Fracture Tolerance of Asphalt Binder at Intermediate Temperatures

Load-induced fatigue cracking is one of the primary distress modes in asphalt pavements at intermediate temperatures. The asphalt community is still searching for a reliable methodology to obtain relevant properties of asphalt binder to assess relative cracking performance. This study proposed an enhanced binder fracture energy (BFE) test to determine the fracture tolerance of asphalt binders. The BFE test successfully differentiated unmodified and modified binders based on the characteristics of the true stress–true strain curve. More importantly, binder fracture energy density (FED) quantitatively distinguished rubber-modified, hybrid, and polymer-modified binders. Finally, fracture properties translated well from binder to mixture such that binders with higher FED resulted in higher mixture FED values. Mixture cracking performance was evaluated by using the energy ratio (ER) parameter that is governed by both failure limit (FED) and rate of damage of asphalt mixtures. An excellent correlation was found between binder FED and mixture ER, given binders containing SBS polymer typically lead to a low mixture rate of damage. Therefore, it appears that binder FED obtained from the BFE test can be used to assess relative cracking performance. Future research on binder rate of damage may be necessary to account for new binder modifications.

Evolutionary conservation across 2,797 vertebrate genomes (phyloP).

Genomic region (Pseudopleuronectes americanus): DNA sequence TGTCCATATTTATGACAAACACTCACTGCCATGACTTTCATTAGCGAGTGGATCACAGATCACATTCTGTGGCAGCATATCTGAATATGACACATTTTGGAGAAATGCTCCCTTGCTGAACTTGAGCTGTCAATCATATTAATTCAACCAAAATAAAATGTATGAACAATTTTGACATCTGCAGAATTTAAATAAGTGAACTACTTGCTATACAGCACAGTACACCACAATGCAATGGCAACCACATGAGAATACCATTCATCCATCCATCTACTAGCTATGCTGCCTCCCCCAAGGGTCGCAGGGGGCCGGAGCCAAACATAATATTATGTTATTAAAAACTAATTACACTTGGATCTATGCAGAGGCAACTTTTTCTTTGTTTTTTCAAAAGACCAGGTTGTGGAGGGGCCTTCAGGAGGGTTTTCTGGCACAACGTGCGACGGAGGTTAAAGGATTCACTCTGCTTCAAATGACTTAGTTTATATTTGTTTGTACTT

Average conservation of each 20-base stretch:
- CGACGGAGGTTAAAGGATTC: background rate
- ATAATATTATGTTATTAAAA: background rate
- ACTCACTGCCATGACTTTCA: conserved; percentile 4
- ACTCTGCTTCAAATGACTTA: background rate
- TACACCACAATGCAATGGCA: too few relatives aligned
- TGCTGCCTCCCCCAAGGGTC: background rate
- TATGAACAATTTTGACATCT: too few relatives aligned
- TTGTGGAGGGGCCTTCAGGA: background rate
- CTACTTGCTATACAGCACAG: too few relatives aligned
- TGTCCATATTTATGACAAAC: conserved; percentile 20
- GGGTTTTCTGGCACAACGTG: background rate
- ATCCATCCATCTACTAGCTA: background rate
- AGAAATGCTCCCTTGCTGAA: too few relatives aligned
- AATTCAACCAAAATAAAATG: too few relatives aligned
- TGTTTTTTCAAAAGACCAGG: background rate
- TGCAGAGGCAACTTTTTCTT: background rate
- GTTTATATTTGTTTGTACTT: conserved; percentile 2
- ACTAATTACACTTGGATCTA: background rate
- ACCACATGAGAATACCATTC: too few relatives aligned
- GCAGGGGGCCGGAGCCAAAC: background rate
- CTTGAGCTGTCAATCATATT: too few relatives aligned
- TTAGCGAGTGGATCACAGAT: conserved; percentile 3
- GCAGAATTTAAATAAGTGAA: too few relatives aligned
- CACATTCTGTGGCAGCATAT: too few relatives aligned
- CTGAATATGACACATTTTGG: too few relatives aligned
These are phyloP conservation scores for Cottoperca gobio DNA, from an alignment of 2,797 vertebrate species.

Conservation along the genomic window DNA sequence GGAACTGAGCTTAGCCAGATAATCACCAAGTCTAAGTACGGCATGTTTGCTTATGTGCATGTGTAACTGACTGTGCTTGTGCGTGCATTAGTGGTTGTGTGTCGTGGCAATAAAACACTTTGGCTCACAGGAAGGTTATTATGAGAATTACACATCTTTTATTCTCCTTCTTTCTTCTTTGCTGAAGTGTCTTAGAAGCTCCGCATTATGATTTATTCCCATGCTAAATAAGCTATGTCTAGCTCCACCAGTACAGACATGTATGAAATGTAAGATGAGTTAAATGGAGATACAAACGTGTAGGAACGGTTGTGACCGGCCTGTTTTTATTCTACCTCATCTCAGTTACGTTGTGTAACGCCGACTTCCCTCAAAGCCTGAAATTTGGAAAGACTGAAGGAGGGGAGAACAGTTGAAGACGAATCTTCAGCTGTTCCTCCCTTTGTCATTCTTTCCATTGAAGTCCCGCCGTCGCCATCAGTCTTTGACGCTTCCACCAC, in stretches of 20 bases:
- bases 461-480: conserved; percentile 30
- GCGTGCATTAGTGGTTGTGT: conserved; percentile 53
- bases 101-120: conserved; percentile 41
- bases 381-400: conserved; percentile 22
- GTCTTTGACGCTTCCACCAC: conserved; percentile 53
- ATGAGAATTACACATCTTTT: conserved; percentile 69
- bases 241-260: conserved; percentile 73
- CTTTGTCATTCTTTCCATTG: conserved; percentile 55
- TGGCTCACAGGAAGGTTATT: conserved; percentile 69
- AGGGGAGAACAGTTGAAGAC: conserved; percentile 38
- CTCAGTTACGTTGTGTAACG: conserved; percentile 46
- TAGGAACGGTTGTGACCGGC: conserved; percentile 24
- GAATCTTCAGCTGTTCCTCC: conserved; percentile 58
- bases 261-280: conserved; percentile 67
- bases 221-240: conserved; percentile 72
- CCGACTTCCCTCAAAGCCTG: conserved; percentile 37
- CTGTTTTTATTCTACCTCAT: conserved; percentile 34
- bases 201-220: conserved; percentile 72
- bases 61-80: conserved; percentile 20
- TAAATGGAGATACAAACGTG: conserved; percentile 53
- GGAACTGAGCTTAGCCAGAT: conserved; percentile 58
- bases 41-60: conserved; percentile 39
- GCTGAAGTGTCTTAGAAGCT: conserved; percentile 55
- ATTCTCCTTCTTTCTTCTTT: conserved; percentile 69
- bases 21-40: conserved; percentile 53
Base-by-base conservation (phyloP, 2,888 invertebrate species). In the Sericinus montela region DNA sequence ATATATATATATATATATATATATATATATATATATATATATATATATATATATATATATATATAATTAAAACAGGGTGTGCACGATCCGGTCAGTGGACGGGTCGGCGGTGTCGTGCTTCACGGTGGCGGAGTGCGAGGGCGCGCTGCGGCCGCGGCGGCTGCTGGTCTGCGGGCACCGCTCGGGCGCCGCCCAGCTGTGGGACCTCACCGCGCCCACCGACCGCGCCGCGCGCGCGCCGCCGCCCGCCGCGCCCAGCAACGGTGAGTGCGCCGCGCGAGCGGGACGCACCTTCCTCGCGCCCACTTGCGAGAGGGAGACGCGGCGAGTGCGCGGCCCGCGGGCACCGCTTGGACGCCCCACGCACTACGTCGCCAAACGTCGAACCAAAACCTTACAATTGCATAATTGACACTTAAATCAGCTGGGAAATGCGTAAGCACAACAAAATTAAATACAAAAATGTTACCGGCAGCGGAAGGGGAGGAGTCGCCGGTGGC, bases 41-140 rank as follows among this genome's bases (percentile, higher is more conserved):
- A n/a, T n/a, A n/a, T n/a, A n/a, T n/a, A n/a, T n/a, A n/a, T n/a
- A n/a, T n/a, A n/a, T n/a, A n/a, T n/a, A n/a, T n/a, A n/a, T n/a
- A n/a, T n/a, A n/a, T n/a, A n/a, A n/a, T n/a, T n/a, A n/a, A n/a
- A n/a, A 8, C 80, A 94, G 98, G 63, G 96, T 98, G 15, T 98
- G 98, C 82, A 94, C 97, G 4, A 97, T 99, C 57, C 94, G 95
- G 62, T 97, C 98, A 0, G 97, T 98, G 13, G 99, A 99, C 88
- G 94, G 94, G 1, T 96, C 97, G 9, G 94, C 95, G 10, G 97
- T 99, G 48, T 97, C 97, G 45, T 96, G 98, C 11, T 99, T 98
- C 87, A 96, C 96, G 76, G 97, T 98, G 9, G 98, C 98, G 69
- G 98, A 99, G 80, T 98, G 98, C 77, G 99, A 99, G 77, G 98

Language

  • English

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Filing Info

  • Accession Number: 01632901
  • Record Type: Publication
  • Files: TRIS, ASCE
  • Created Date: Apr 21 2017 3:03PM